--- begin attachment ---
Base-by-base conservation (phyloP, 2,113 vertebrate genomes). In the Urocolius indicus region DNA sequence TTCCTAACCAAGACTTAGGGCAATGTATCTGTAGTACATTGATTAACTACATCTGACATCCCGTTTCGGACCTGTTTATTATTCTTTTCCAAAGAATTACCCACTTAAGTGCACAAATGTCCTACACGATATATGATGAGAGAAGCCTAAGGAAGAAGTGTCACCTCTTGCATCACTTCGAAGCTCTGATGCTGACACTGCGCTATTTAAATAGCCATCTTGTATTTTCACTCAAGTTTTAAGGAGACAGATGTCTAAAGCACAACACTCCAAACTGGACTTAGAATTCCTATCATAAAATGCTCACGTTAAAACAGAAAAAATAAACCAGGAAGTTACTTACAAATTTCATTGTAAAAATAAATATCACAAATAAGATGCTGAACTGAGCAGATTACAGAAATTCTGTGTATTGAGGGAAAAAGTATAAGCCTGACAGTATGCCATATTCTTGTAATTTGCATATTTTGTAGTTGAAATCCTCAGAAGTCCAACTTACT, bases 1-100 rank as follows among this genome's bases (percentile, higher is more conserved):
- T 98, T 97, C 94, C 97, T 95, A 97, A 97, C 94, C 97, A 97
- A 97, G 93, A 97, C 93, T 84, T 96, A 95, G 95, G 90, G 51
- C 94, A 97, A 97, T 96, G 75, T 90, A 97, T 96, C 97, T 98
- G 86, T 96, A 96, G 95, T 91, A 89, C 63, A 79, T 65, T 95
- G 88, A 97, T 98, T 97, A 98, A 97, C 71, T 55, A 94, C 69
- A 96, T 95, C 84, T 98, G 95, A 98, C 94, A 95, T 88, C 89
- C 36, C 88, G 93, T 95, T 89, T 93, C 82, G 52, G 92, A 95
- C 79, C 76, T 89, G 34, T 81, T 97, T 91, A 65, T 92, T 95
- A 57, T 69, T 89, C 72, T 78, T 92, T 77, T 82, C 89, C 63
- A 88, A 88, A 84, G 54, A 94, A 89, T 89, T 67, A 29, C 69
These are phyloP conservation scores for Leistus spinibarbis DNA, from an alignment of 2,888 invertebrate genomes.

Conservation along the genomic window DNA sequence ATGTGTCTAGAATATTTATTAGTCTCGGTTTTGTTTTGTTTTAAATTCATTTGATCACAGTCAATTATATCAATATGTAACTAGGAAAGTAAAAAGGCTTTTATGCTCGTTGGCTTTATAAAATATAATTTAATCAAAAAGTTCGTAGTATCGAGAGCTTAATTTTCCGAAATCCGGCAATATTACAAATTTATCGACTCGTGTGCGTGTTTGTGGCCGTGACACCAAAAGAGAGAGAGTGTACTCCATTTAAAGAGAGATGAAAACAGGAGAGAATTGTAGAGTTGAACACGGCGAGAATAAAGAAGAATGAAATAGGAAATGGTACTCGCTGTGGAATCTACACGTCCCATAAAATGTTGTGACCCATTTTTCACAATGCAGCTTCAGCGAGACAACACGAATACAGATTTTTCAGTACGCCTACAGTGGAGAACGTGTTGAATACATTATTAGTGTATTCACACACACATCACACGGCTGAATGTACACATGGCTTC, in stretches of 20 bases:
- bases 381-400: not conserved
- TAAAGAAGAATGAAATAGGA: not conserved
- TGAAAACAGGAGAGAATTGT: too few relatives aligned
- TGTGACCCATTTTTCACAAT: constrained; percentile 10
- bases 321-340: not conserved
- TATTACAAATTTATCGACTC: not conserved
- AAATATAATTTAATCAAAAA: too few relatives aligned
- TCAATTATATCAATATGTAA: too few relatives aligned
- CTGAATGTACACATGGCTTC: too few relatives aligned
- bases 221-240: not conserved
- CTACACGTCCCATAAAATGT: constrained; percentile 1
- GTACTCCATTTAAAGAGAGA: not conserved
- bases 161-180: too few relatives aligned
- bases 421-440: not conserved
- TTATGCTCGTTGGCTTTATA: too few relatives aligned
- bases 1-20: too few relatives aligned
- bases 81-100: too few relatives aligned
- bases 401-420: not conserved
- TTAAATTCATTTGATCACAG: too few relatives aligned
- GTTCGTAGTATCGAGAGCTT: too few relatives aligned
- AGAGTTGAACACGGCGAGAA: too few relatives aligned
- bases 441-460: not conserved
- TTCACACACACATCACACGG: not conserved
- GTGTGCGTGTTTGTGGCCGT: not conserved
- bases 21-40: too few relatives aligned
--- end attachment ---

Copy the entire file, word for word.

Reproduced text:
Base-by-base conservation (phyloP, 2,113 vertebrate genomes). In the Urocolius indicus region DNA sequence TTCCTAACCAAGACTTAGGGCAATGTATCTGTAGTACATTGATTAACTACATCTGACATCCCGTTTCGGACCTGTTTATTATTCTTTTCCAAAGAATTACCCACTTAAGTGCACAAATGTCCTACACGATATATGATGAGAGAAGCCTAAGGAAGAAGTGTCACCTCTTGCATCACTTCGAAGCTCTGATGCTGACACTGCGCTATTTAAATAGCCATCTTGTATTTTCACTCAAGTTTTAAGGAGACAGATGTCTAAAGCACAACACTCCAAACTGGACTTAGAATTCCTATCATAAAATGCTCACGTTAAAACAGAAAAAATAAACCAGGAAGTTACTTACAAATTTCATTGTAAAAATAAATATCACAAATAAGATGCTGAACTGAGCAGATTACAGAAATTCTGTGTATTGAGGGAAAAAGTATAAGCCTGACAGTATGCCATATTCTTGTAATTTGCATATTTTGTAGTTGAAATCCTCAGAAGTCCAACTTACT, bases 1-100 rank as follows among this genome's bases (percentile, higher is more conserved):
- T 98, T 97, C 94, C 97, T 95, A 97, A 97, C 94, C 97, A 97
- A 97, G 93, A 97, C 93, T 84, T 96, A 95, G 95, G 90, G 51
- C 94, A 97, A 97, T 96, G 75, T 90, A 97, T 96, C 97, T 98
- G 86, T 96, A 96, G 95, T 91, A 89, C 63, A 79, T 65, T 95
- G 88, A 97, T 98, T 97, A 98, A 97, C 71, T 55, A 94, C 69
- A 96, T 95, C 84, T 98, G 95, A 98, C 94, A 95, T 88, C 89
- C 36, C 88, G 93, T 95, T 89, T 93, C 82, G 52, G 92, A 95
- C 79, C 76, T 89, G 34, T 81, T 97, T 91, A 65, T 92, T 95
- A 57, T 69, T 89, C 72, T 78, T 92, T 77, T 82, C 89, C 63
- A 88, A 88, A 84, G 54, A 94, A 89, T 89, T 67, A 29, C 69
These are phyloP conservation scores for Leistus spinibarbis DNA, from an alignment of 2,888 invertebrate genomes.

Conservation along the genomic window DNA sequence ATGTGTCTAGAATATTTATTAGTCTCGGTTTTGTTTTGTTTTAAATTCATTTGATCACAGTCAATTATATCAATATGTAACTAGGAAAGTAAAAAGGCTTTTATGCTCGTTGGCTTTATAAAATATAATTTAATCAAAAAGTTCGTAGTATCGAGAGCTTAATTTTCCGAAATCCGGCAATATTACAAATTTATCGACTCGTGTGCGTGTTTGTGGCCGTGACACCAAAAGAGAGAGAGTGTACTCCATTTAAAGAGAGATGAAAACAGGAGAGAATTGTAGAGTTGAACACGGCGAGAATAAAGAAGAATGAAATAGGAAATGGTACTCGCTGTGGAATCTACACGTCCCATAAAATGTTGTGACCCATTTTTCACAATGCAGCTTCAGCGAGACAACACGAATACAGATTTTTCAGTACGCCTACAGTGGAGAACGTGTTGAATACATTATTAGTGTATTCACACACACATCACACGGCTGAATGTACACATGGCTTC, in stretches of 20 bases:
- bases 381-400: not conserved
- TAAAGAAGAATGAAATAGGA: not conserved
- TGAAAACAGGAGAGAATTGT: too few relatives aligned
- TGTGACCCATTTTTCACAAT: constrained; percentile 10
- bases 321-340: not conserved
- TATTACAAATTTATCGACTC: not conserved
- AAATATAATTTAATCAAAAA: too few relatives aligned
- TCAATTATATCAATATGTAA: too few relatives aligned
- CTGAATGTACACATGGCTTC: too few relatives aligned
- bases 221-240: not conserved
- CTACACGTCCCATAAAATGT: constrained; percentile 1
- GTACTCCATTTAAAGAGAGA: not conserved
- bases 161-180: too few relatives aligned
- bases 421-440: not conserved
- TTATGCTCGTTGGCTTTATA: too few relatives aligned
- bases 1-20: too few relatives aligned
- bases 81-100: too few relatives aligned
- bases 401-420: not conserved
- TTAAATTCATTTGATCACAG: too few relatives aligned
- GTTCGTAGTATCGAGAGCTT: too few relatives aligned
- AGAGTTGAACACGGCGAGAA: too few relatives aligned
- bases 441-460: not conserved
- TTCACACACACATCACACGG: not conserved
- GTGTGCGTGTTTGTGGCCGT: not conserved
- bases 21-40: too few relatives aligned